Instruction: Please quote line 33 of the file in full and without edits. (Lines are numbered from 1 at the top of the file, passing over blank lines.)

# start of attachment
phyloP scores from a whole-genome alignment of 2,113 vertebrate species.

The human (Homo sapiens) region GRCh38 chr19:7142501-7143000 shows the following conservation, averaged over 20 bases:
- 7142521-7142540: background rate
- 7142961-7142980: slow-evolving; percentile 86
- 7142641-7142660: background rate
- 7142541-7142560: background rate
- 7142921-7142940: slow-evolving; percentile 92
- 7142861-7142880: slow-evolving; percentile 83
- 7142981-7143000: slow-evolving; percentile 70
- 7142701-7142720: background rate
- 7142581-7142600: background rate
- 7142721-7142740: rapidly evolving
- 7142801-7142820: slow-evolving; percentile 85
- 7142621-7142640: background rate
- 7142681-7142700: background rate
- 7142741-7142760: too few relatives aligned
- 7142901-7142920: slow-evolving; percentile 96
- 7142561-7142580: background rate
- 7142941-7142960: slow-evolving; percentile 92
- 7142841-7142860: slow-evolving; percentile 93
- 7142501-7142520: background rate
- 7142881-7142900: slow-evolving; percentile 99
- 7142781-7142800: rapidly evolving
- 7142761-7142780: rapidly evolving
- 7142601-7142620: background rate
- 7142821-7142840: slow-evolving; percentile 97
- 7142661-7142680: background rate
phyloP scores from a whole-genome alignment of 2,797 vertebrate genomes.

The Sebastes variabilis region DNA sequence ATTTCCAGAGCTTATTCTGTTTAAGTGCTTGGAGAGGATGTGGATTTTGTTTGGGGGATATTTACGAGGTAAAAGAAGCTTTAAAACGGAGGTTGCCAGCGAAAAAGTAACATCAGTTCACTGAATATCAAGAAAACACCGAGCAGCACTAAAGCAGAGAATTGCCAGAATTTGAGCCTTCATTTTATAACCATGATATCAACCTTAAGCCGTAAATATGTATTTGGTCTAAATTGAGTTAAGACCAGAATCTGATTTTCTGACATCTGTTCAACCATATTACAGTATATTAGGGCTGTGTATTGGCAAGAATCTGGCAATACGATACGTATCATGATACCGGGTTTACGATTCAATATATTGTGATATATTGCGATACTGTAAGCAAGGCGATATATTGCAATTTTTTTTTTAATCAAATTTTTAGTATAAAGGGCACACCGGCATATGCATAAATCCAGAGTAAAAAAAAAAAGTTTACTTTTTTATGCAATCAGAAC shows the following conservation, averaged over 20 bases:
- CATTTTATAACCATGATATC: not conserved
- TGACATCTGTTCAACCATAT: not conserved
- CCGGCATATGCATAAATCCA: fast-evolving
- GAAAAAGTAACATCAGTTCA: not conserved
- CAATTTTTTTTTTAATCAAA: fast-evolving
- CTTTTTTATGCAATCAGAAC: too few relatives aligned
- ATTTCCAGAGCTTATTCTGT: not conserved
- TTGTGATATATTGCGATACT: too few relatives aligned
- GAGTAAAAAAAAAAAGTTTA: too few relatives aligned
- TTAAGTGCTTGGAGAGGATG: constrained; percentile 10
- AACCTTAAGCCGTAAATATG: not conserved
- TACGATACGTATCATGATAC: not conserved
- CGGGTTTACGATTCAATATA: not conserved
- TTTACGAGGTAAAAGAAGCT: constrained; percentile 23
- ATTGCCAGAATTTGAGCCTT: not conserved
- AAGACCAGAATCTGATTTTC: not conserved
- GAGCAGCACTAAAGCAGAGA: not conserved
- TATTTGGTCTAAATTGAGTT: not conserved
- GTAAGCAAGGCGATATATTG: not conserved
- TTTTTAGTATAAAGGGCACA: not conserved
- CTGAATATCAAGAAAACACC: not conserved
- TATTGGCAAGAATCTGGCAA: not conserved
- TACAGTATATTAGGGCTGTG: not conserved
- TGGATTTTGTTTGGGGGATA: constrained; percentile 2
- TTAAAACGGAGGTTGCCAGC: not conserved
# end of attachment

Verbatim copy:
- GAAAAAGTAACATCAGTTCA: not conserved